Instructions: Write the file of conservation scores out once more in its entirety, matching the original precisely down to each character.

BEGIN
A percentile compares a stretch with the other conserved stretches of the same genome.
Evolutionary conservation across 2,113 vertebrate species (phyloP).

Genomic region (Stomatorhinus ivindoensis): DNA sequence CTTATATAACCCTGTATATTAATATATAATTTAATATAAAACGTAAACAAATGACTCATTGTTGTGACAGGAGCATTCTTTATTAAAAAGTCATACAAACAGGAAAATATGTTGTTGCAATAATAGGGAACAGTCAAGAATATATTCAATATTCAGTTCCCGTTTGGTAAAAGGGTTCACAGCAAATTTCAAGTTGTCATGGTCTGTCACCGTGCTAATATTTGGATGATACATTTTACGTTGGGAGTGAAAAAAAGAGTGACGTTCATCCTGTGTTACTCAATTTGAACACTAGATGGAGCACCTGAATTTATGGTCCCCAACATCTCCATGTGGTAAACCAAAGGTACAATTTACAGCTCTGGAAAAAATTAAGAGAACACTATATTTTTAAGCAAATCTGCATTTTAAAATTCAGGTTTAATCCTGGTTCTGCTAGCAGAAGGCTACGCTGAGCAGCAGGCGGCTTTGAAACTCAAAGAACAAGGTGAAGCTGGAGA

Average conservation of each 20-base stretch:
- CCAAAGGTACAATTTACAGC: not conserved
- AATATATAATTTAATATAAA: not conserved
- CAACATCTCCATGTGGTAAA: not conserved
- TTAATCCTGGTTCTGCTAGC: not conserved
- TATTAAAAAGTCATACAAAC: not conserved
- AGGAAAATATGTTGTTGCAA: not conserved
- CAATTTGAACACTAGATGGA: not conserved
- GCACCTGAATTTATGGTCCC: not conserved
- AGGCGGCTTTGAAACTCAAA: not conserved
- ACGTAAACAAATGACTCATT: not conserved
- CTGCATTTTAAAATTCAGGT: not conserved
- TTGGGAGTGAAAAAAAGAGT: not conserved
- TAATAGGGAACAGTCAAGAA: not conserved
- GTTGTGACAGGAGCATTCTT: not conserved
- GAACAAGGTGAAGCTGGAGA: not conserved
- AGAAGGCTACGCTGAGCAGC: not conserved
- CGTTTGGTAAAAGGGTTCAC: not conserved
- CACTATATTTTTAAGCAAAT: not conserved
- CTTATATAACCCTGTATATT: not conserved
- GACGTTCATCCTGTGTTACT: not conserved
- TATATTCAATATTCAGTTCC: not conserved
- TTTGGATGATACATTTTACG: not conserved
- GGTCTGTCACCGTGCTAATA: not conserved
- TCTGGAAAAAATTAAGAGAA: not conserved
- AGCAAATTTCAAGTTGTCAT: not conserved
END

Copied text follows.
A percentile compares a stretch with the other conserved stretches of the same genome.
Evolutionary conservation across 2,113 vertebrate species (phyloP).

Genomic region (Stomatorhinus ivindoensis): DNA sequence CTTATATAACCCTGTATATTAATATATAATTTAATATAAAACGTAAACAAATGACTCATTGTTGTGACAGGAGCATTCTTTATTAAAAAGTCATACAAACAGGAAAATATGTTGTTGCAATAATAGGGAACAGTCAAGAATATATTCAATATTCAGTTCCCGTTTGGTAAAAGGGTTCACAGCAAATTTCAAGTTGTCATGGTCTGTCACCGTGCTAATATTTGGATGATACATTTTACGTTGGGAGTGAAAAAAAGAGTGACGTTCATCCTGTGTTACTCAATTTGAACACTAGATGGAGCACCTGAATTTATGGTCCCCAACATCTCCATGTGGTAAACCAAAGGTACAATTTACAGCTCTGGAAAAAATTAAGAGAACACTATATTTTTAAGCAAATCTGCATTTTAAAATTCAGGTTTAATCCTGGTTCTGCTAGCAGAAGGCTACGCTGAGCAGCAGGCGGCTTTGAAACTCAAAGAACAAGGTGAAGCTGGAGA

Average conservation of each 20-base stretch:
- CCAAAGGTACAATTTACAGC: not conserved
- AATATATAATTTAATATAAA: not conserved
- CAACATCTCCATGTGGTAAA: not conserved
- TTAATCCTGGTTCTGCTAGC: not conserved
- TATTAAAAAGTCATACAAAC: not conserved
- AGGAAAATATGTTGTTGCAA: not conserved
- CAATTTGAACACTAGATGGA: not conserved
- GCACCTGAATTTATGGTCCC: not conserved
- AGGCGGCTTTGAAACTCAAA: not conserved
- ACGTAAACAAATGACTCATT: not conserved
- CTGCATTTTAAAATTCAGGT: not conserved
- TTGGGAGTGAAAAAAAGAGT: not conserved
- TAATAGGGAACAGTCAAGAA: not conserved
- GTTGTGACAGGAGCATTCTT: not conserved
- GAACAAGGTGAAGCTGGAGA: not conserved
- AGAAGGCTACGCTGAGCAGC: not conserved
- CGTTTGGTAAAAGGGTTCAC: not conserved
- CACTATATTTTTAAGCAAAT: not conserved
- CTTATATAACCCTGTATATT: not conserved
- GACGTTCATCCTGTGTTACT: not conserved
- TATATTCAATATTCAGTTCC: not conserved
- TTTGGATGATACATTTTACG: not conserved
- GGTCTGTCACCGTGCTAATA: not conserved
- TCTGGAAAAAATTAAGAGAA: not conserved
- AGCAAATTTCAAGTTGTCAT: not conserved